When we do something a lot over a period of time, we might wonder what to say when others ask us about what we were doing. Should we say we did this or that for a long time? Or is it correct to say “much of the time”?
It is correct to say “much of the time” when we want to indicate that we have been doing something for a long time and are not sure of the exact amount itself. In this phrase, “much” is a quantifier for “time” and indicates the scope or amount of time. For example, you can say, “Much of the time was spent fixing problems.”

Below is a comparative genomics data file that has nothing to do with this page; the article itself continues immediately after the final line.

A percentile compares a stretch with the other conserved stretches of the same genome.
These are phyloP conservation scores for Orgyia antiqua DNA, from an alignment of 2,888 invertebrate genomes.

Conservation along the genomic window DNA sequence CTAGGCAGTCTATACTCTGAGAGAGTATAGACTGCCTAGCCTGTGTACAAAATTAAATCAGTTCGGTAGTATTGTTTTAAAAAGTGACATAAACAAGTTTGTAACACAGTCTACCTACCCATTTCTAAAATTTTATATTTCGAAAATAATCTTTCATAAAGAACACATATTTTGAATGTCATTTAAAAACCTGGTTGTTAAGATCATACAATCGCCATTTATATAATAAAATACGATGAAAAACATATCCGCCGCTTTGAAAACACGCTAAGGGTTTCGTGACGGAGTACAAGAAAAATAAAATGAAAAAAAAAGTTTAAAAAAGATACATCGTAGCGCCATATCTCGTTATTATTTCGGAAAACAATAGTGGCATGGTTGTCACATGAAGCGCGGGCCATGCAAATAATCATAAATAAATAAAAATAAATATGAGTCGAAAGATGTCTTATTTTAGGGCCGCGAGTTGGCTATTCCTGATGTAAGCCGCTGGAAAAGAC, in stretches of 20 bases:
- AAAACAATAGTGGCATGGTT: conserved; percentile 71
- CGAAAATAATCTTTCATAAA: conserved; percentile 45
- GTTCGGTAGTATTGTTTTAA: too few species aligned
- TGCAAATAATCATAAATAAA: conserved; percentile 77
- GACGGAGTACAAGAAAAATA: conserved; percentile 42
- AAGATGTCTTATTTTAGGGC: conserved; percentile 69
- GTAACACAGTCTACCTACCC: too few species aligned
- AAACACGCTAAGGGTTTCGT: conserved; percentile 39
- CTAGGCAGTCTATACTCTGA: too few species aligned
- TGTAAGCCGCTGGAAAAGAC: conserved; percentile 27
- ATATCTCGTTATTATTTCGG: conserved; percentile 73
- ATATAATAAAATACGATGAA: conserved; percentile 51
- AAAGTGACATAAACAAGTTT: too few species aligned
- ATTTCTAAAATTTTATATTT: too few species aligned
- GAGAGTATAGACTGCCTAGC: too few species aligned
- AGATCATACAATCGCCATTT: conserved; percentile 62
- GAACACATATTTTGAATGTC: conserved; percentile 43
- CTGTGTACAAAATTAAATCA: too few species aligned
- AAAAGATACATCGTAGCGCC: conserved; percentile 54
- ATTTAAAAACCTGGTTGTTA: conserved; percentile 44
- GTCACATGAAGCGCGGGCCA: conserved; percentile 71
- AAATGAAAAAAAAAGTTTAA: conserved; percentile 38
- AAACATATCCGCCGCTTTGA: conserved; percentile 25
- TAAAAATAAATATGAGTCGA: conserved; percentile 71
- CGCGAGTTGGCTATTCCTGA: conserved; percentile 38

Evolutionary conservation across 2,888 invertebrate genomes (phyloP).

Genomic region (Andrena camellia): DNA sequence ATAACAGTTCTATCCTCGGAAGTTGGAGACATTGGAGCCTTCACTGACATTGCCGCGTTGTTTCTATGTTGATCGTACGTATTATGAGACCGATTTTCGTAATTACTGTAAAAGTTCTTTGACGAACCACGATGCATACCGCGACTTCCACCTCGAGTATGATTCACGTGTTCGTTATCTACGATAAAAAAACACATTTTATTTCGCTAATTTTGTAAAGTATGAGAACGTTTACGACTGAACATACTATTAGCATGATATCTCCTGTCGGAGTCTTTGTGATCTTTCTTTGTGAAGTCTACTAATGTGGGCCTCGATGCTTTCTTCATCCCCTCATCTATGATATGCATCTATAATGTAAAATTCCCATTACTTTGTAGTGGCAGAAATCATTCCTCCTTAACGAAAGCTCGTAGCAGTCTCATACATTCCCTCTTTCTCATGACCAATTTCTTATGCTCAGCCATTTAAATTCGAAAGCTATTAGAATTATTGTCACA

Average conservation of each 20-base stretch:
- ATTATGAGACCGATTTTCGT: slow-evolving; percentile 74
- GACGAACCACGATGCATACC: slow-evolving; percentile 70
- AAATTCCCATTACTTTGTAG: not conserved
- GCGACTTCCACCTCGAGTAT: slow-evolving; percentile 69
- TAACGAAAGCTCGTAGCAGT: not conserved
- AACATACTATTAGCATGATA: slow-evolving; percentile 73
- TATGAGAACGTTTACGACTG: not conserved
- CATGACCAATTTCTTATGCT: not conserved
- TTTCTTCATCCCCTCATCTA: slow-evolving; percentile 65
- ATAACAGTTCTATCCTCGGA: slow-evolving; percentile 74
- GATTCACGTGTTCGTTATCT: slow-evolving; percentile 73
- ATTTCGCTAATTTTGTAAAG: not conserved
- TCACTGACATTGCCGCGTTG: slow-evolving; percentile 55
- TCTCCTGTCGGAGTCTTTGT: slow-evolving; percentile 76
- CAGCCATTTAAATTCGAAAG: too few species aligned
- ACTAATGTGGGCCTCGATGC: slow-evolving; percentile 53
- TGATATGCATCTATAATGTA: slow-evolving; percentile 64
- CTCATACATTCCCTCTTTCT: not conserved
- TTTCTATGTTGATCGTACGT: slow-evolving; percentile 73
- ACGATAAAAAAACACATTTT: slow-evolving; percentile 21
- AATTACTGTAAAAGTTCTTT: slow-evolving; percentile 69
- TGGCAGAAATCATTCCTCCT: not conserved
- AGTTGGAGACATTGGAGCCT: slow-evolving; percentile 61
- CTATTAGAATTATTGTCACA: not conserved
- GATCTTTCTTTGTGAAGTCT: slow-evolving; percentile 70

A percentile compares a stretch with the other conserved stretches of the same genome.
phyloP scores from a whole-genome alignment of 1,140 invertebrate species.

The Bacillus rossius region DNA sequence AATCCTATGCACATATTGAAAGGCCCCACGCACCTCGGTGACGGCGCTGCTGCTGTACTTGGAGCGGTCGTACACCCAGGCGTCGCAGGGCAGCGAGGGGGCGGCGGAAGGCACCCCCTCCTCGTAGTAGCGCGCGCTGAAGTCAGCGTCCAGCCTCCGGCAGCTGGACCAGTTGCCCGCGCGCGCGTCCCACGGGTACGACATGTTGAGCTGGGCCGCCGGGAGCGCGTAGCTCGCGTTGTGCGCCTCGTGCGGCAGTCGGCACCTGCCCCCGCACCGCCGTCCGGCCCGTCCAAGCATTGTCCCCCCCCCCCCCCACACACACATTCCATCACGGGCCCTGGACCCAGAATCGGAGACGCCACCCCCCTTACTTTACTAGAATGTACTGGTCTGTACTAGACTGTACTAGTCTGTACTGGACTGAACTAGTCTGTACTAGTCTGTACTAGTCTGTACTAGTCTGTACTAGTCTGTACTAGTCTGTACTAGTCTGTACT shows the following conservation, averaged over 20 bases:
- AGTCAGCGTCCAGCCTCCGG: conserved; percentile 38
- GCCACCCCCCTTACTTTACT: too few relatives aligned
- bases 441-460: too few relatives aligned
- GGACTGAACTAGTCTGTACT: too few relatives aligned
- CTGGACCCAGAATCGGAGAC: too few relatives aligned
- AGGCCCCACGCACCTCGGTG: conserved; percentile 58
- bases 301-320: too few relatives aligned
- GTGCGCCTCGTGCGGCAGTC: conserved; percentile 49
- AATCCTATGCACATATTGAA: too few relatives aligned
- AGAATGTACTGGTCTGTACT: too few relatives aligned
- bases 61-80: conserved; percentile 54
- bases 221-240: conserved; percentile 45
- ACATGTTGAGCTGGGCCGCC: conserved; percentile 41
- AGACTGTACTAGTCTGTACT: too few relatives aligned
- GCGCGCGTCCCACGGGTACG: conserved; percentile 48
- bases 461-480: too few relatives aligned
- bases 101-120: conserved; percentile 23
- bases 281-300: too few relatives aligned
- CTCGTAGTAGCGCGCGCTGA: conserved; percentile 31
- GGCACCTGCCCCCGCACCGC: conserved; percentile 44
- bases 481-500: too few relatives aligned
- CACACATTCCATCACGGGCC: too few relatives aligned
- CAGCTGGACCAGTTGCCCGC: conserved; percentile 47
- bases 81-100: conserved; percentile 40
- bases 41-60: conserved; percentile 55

In this article, we will explore how and when to use “much of the time” and look at related phrases and quantifiers. In addition, we will explore the difference between “much” and other words (like “most” and “many”) and have a brief look at idioms.
What Does “Much of the Time” Mean?
“Much of the time” is an idiomatic phrase that means “for a great amount of time.” It includes the quantifier “much” followed by the noun it quantifies, “time.” Let us look at the words in the phrase themselves to understand them better.
“Much” by itself means “a great quantity, amount, extent, or degree” (source). For example:
- She loved him so much that she sacrificed everything for him.
- Is he much like his dad? Or more like his mother?
“Time” in this phrase is an uncountable noun, and we use it to refer to a generic amount of time rather than a specific amount. For example:
- Once upon a time
- Children spend more time looking at screens than outside.
How Do You Use “Much of the Time”?